To be fair, I can sense that some readers would grow tired of her character. A personality as hostilely unsure as Raina’s can be a drag after a while, but personally while it came close a few times, it never had me putting down the book in boredom. Though there were moments of “Why would you do … Oh. Right. Teenager …” none of them ever became moments where I wanted to put the book down. They were a character making poor decisions, but they fit with what was already established, and so I wasn’t bothered by them, even if they weren’t the smartest choices ever.

Meanwhile, the world itself is every bit as strong as Raina’s own, forceful character, though in very different ways that are alien yet at the same time familiar to our own. Seven takes place in a world where a force that is, for all intents and purposes, magic has taken the place of science—or more accurately, ursurped it, at least once scientists started to figure out how to generate it with simple electronic devices and circuits rather than just with individual’s base talents.

The result is a world that’s a bit like, well, the aforementioned crystal-Sci-Fi/Fantasy dystopia, mixed with this alternate history where the German forces and their allies won the first (and now only) world war, largely through their use of magitech weapons and the work of a few brilliant minds that made it happen. The result is a German nation backed by the most powerful company on Earth—Sorĉeko, the premier and top-dog at both creating and advancing magitech. And yes, make no mistake, it is magitech. Elevator doors open when hands are waved … but are backed by magic “circuitry” carved into glass and crystal. Cars and trucks can fly, but again, same principle. Windows are lined with runes that prevent heat from escaping, doors can baffle sound … When we’re given depictions of this world, it really does bring to mind a fairy-tale crystal castle built out of a fusion of magic and technology. Even cars (which now fly) and guns have changed. Crud, gunpowder is even outed as a foreign substance over weapons that fire lightning or plasma-like blasts.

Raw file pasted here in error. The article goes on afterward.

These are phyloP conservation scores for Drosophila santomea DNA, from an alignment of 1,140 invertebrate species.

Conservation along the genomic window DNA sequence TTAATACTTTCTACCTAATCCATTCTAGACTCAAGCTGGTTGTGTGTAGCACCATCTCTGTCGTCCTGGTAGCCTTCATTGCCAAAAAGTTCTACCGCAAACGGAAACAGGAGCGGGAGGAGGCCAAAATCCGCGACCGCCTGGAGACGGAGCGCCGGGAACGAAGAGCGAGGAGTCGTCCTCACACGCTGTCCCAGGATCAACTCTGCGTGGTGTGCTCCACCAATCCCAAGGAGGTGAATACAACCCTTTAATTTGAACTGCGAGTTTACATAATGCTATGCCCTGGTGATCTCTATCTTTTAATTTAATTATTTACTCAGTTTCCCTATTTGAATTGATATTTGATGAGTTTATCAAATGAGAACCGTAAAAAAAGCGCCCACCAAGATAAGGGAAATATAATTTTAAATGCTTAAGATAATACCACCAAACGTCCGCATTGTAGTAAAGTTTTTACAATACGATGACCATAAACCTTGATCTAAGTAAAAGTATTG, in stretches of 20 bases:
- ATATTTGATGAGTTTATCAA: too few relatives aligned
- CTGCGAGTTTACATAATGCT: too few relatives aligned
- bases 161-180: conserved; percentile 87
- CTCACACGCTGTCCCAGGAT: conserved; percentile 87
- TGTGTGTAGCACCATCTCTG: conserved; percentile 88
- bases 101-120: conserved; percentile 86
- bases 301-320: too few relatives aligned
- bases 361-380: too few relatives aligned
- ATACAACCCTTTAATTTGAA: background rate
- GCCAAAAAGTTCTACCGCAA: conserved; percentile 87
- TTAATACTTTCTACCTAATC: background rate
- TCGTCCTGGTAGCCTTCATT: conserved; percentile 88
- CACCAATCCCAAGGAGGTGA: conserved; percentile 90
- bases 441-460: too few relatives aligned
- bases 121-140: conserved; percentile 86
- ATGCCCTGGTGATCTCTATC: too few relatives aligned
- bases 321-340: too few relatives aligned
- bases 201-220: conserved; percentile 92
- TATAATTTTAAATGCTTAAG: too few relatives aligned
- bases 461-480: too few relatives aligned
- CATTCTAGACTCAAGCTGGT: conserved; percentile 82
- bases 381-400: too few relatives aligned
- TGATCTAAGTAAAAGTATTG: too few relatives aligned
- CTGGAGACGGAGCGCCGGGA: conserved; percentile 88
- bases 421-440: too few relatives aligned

It sounds almost cliche … but Seven pulled it off well-enough for me to buy into it. For starters, the opening of the book makes it clear that despite all the glitz and glamour, there’s something rotten backing it all. Sure, the world is nice if you have all this stuff … but most people don’t. In fact, it’s only the noble, ruling class—the elite of the elite that got to stay in power now that Germany has won—that have the best at their fingertips.

Then again, living in Germany or inside the borders of one of its allies is better than the alternative, since at least you’ll see that glitz and glamour and have a chance to work with it. Outside of the borders of Germany’s allies? Things get a lot rougher, particularly for nations that happened to have stood against Germany during the war, finding themselves on the opposite end of the victor’s dema—Ahem, rightfully earned spoils.

Oh, and then there’s America, which never even entered the war due to their complete distrust of magic, a distrust that has the rest of the world treating them like a backwater rube for sticking to science (which we never do confirm or deny, as we’re given almost no picture of what America may be like, aside from still clinging to early 1900s isolationism). Or Russia, who stuck to mostly the same history as the real world … right up until the new communist regime slammed a literal curtain of lightning down around their borders, closing them off from the world.

Of Africa we don’t hear much. Or the rest of Asia (more on this trend, if you’ve noticed it, later). But that said, the world that is presented, even through the eyes of its protagonist? It’s strong, clever, and fairly well brought-to-life as our protagonist moves through it.

Speaking of which, while some of you may be sold on a well-written protagonist and a clever world, I’m sure there are those of you who are thinking “Right, right, but what’s it all about? Some thief playing at being a Robin Hood?”